tion Agency. The scenarios and examples in the report illustrate the exciting opportunities opening up as research enhances the accessibility and usability of geospatial information. The recommendations for research investments were derived from suggestions presented at a workshop (details are available in the Preface and in Appendix B), white papers submitted by workshop participants, and input from several outside experts.
Imagine a world in which geospatial information is available to all who need it (and who have permission to use it) in a timely fashion, with a user friendly interface and (if wanted) integrated in a real-world context. As the volume of geospatial data (geodata) increases by several orders of magnitude over the next decade, so will the potential for corresponding advances in knowledge of our natural world and in our ability to react to the changes taking place. The information distilled from these data will enable more productive environmental and social science, better business decisions, more effective urban and regional planning and environmental management, and better-informed policy making at all levels, from the local to the global.
The evolution of location sensing, mobile computing, and wireless networking is creating a new class of computing. Location-aware computing systems behave differently according to the user’s location. They operate either spontaneously (e.g., warning of a nearby hazard) or when activated by a user request (e.g., where is the nearest police station?). Sensors that record their location and some information about the surrounding environment (e.g., temperature and humidity) are being deployed to monitor the state of roads, buildings, agricultural crops, and many other objects. For example, Smart Dust sensors (devices that combine microelectromechanical sensors with wireless communication, processing, and batteries into a package about a cubic millimeter in size) can be deployed along remote mountain roads to determine the velocity and direction of passing vehicles or can be attached to animals to record where they travel. The data transmitted wirelessly in real time from such location-sensing devices are growing not only in volume but also in complexity. Advances in location-aware computing could greatly affect how geospatial data are acquired, how and with what quality they can be delivered, and how mobile and geographically distributed systems are designed.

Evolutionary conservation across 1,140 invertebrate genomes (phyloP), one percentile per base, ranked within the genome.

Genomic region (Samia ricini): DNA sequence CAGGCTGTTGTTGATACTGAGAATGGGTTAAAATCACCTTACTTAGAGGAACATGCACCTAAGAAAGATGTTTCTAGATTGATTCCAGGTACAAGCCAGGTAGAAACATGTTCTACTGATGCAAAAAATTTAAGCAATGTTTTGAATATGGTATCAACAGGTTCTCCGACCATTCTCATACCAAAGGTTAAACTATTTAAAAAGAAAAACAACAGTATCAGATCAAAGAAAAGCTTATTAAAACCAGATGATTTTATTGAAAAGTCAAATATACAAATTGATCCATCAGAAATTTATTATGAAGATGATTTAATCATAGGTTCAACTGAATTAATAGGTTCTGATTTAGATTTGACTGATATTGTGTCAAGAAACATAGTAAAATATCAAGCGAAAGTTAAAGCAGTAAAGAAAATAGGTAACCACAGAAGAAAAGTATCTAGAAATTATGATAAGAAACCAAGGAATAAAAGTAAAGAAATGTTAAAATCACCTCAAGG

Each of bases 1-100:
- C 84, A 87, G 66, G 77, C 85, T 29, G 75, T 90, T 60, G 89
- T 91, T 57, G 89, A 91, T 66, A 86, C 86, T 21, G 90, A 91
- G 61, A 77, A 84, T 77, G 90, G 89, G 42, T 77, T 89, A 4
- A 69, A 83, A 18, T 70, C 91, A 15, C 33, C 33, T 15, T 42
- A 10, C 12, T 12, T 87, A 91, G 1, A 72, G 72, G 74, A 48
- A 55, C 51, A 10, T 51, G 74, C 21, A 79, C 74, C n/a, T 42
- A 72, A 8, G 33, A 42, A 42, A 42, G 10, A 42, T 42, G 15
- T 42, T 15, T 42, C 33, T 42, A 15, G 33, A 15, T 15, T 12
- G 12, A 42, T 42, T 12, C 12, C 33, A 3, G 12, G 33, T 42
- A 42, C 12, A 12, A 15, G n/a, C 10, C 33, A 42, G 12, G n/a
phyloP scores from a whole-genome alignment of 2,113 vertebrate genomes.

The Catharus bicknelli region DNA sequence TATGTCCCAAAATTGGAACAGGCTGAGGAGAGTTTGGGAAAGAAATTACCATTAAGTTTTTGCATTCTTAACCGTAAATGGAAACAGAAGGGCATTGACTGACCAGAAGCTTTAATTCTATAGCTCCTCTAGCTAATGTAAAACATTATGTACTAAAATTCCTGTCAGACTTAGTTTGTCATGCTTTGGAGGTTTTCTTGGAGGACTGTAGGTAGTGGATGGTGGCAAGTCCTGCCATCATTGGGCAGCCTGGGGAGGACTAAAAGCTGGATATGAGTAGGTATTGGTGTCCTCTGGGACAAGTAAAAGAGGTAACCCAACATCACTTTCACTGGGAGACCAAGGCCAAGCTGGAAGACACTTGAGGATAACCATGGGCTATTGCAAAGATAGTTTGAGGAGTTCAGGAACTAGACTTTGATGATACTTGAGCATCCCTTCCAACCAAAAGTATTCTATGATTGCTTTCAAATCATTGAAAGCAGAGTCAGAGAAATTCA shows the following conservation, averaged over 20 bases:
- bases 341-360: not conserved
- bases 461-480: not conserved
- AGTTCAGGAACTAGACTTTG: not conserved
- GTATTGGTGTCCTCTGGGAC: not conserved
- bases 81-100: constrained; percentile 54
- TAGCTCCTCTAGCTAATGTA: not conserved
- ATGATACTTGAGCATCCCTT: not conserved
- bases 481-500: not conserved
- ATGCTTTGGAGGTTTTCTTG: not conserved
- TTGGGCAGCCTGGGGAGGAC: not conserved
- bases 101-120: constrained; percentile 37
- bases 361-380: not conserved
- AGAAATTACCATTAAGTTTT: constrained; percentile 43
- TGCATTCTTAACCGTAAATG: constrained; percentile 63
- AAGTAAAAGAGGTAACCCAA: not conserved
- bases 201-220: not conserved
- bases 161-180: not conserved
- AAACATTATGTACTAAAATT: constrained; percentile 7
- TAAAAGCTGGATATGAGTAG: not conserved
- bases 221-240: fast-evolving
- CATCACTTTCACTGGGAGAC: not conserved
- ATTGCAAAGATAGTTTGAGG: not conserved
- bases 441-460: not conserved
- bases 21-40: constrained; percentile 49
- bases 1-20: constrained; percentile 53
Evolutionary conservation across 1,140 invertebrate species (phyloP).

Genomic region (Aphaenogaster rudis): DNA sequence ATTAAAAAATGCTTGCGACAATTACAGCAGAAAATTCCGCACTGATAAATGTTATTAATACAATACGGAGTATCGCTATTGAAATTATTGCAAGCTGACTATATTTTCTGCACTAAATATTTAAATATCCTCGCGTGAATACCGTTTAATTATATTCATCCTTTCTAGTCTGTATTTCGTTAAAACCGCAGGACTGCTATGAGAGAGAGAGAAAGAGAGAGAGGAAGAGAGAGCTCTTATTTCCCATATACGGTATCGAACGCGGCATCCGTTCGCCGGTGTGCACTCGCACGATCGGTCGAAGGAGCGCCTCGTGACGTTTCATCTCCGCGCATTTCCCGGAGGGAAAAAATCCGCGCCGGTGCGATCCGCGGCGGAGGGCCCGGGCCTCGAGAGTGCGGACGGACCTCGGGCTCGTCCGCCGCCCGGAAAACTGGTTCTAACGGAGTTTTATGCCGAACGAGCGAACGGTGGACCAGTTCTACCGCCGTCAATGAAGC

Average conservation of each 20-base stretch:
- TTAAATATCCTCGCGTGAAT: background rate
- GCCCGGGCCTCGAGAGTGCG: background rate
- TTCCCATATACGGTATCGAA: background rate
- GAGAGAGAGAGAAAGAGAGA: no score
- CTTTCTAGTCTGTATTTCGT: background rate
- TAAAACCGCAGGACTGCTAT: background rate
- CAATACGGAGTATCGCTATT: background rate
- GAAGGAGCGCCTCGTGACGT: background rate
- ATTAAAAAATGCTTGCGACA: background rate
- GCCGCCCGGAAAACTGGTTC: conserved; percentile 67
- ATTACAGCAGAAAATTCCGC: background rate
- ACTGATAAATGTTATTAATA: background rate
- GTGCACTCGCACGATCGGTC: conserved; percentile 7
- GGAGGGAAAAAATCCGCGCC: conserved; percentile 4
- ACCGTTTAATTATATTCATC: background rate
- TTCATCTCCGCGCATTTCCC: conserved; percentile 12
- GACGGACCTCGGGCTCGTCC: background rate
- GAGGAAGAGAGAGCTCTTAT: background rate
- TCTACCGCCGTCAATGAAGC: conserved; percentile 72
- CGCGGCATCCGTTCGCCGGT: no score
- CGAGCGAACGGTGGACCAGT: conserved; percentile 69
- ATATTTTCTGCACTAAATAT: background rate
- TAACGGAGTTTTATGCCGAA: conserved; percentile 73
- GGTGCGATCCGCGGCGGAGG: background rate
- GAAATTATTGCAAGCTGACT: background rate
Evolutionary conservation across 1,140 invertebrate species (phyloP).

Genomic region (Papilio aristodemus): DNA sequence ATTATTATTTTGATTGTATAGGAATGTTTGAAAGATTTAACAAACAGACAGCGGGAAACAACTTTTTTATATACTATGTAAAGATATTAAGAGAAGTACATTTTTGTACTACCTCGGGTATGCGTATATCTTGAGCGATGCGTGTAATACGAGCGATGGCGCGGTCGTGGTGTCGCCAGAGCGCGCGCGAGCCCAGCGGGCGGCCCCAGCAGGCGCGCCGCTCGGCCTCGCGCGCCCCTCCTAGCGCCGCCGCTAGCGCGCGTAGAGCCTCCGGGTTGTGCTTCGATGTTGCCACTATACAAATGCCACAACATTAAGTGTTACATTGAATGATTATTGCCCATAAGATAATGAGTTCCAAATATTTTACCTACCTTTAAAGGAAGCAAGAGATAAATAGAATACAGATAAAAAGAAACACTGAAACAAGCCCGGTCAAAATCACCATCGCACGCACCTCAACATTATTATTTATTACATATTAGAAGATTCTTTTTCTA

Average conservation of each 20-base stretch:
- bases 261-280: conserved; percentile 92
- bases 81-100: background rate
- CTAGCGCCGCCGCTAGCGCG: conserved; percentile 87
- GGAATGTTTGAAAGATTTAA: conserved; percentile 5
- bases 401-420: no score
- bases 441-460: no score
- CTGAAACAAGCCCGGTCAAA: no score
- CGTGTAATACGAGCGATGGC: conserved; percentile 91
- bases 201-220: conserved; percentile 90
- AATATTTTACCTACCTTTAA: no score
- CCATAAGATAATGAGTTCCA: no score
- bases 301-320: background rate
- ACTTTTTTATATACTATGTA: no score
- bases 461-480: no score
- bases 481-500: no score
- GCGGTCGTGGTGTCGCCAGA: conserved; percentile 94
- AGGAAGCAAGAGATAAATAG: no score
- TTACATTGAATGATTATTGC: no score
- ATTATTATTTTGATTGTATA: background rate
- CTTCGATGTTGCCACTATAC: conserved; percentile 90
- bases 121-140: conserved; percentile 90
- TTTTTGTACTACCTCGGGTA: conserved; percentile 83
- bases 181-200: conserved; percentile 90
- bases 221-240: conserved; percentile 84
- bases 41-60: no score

Our ability to generate new geospatial data already outpaces our ability to organize and analyze them. To address this situation, the technologies for geospatial databases and data mining must advance as well. Integration of geospatial data is problematic owing to the myriad formats,